uploads///Fleet profile

Why Is the Fleet Profile for Dry Bulk Companies Changing?


Jul. 9 2015, Published 12:03 p.m. ET

Fleet profile

Various classes of vessels are employed depending on volume, trade routes, and the geographical limitations of ports. Capesize vessels are 110,000 to 119,999 DWT (deadweight tonnage) in capacity. They’re used at the largest ports around the world, primarily to transport iron ore or coal on long-haul routes.

Panamax vessels are 60,000 to 79,999 DWT. They’re used to carry coal, iron ore, grains, and, to a lesser extent, minor bulks. Handymax or Supramax vessels with 40,000 to 59,999 DWT are used in a large number of global trade routes to carry primarily grains and minor bulks.

In this article, we’ll take a look at the fleet profiles for the major dry bulk companies.

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Pure plays

Safe Bulkers (SB) has a fleet of 34 dry bulk vessels, including 13 Panamax, seven Kamsarmax, 11 Post-Panamax, and three Capesize, with a total of 3.1 million DWT.

Diana Shipping’s (DSX) fleet consists of 42 dry bulk vessels, including two Newcastlemax, 13 Capesize, three Post-Panamax, three Kamsarmax, and 20 Panamax, as of May 12, 2015. DSX’s combined fleet carrying capacity, excluding the three vessels not yet delivered, is ~4.83 million DWT. DSX has exposure to containerships through an equity investment in Diana Containerships (DCIX). DSX owns 26.1% of DCIX’s outstanding shares.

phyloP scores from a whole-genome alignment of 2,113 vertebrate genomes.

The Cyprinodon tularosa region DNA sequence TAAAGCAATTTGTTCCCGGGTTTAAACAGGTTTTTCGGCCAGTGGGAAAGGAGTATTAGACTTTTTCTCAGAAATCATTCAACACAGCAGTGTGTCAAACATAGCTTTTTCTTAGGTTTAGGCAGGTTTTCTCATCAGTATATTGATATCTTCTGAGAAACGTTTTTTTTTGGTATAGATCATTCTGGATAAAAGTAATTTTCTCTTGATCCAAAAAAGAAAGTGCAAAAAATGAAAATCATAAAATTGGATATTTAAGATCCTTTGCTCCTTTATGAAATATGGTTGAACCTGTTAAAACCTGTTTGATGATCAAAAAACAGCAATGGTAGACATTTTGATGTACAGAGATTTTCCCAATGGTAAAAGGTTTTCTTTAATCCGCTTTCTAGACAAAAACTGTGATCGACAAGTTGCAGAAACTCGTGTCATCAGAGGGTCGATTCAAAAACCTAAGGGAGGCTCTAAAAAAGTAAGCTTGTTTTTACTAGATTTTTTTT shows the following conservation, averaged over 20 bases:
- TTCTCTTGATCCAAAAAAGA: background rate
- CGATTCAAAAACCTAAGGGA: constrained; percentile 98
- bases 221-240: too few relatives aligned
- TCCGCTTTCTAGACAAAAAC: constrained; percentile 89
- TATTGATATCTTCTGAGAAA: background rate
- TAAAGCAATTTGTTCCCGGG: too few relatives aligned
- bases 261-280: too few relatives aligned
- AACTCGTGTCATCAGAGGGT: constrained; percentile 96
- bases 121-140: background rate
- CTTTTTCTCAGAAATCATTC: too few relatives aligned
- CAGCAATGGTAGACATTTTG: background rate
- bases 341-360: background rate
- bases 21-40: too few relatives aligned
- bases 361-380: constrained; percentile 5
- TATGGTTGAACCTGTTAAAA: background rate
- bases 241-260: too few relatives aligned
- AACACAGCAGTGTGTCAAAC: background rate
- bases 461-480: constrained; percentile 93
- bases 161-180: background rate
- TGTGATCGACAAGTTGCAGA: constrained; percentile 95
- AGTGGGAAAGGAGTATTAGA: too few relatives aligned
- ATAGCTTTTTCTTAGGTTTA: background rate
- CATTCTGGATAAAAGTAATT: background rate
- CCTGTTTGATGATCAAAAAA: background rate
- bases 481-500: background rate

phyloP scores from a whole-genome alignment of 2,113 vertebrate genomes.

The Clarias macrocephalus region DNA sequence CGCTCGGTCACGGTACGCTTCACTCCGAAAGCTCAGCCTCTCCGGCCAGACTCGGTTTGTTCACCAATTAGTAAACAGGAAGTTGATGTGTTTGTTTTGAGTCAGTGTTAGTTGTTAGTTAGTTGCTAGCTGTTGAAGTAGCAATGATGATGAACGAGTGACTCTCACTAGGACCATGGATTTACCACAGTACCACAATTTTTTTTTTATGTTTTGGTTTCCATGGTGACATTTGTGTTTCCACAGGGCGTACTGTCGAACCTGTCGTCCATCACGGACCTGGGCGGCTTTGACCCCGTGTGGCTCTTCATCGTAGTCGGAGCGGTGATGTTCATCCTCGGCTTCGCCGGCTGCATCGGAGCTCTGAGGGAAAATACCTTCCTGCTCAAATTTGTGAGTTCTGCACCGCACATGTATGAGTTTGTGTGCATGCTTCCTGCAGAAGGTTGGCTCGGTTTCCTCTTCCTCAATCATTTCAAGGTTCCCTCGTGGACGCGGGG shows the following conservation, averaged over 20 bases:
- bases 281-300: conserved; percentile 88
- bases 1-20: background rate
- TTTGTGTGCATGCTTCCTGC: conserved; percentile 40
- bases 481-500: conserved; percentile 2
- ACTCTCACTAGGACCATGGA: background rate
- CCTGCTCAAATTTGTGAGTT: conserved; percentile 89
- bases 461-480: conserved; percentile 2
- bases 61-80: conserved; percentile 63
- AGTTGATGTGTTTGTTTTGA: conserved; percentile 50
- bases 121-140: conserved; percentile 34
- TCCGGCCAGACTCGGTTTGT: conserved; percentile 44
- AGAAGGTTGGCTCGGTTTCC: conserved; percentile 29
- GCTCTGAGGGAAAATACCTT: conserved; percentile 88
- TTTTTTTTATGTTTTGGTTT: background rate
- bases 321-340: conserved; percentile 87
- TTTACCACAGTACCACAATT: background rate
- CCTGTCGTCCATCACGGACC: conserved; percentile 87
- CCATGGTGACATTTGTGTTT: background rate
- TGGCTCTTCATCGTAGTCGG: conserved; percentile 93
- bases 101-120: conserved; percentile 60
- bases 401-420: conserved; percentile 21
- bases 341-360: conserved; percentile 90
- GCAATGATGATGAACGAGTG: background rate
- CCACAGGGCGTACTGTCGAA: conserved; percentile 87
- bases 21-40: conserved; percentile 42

Diversifying away from dry bulk

Navios Maritime Partners (NMM) was a pure play dry bulk shipping company until December 2013, when it started acquiring container vessels to keep its distributions stable in a weak dry bulk shipping environment. These vessels are expected to generate 43.3% of EBITDA (earnings before interest, taxes, depreciation, and amortization) by the end of 2015.

At the end of 1Q15, NMM had 23 dry bulk vessels, including eight Capesize, 12 Panamax, and three Ultra-Handymax. It also has eight container vessels.

DryShips (DRYS) sold its ten tankers in May 2015 and now has exposure to the dry bulk industry through 39 dry bulk vessels. However, it still has significant exposure to offshore drilling through its 59.2% owned subsidiary Ocean Rig UDW (ORIG).

Through ORIG, DryShips owns and operates 13 offshore ultra-deepwater drilling units comprised of two ultra-deepwater semi-submersible drilling rigs and 11 ultra-deepwater drill ships. DryShips owns a fleet of 39 drybulk carriers, including 13 Capesize, 24 Panamax, and two Supramax, with a combined DWT of approximately 4.3 million tons.

Navios Maritime Holdings (NM) is quite diverse in terms of exposure to marine shipping. It owns 40 dry bulk ships, including 13 Capesize, 12 Panamax, and 15 Handymax. It has exposure to dry bulk and containerships through its 20% interest in NMM. It also has 46.2% interest in Navios Maritime Acquisition (NNA), which has majority interest in Navios Maritime Midstream Partners LP (NAP). NM also owns a 63.8% stake in Navios South American Logistics, which focuses on logistics.

The Guggenheim Shipping ETF (SEA) invests in major shipping companies around the world. Navios Maritime Partners forms 2.9% of SEA’s holdings. The SPDR S&P Metals and Mining ETF (XME), on the other hand, provides global exposure to the metals and mining space.


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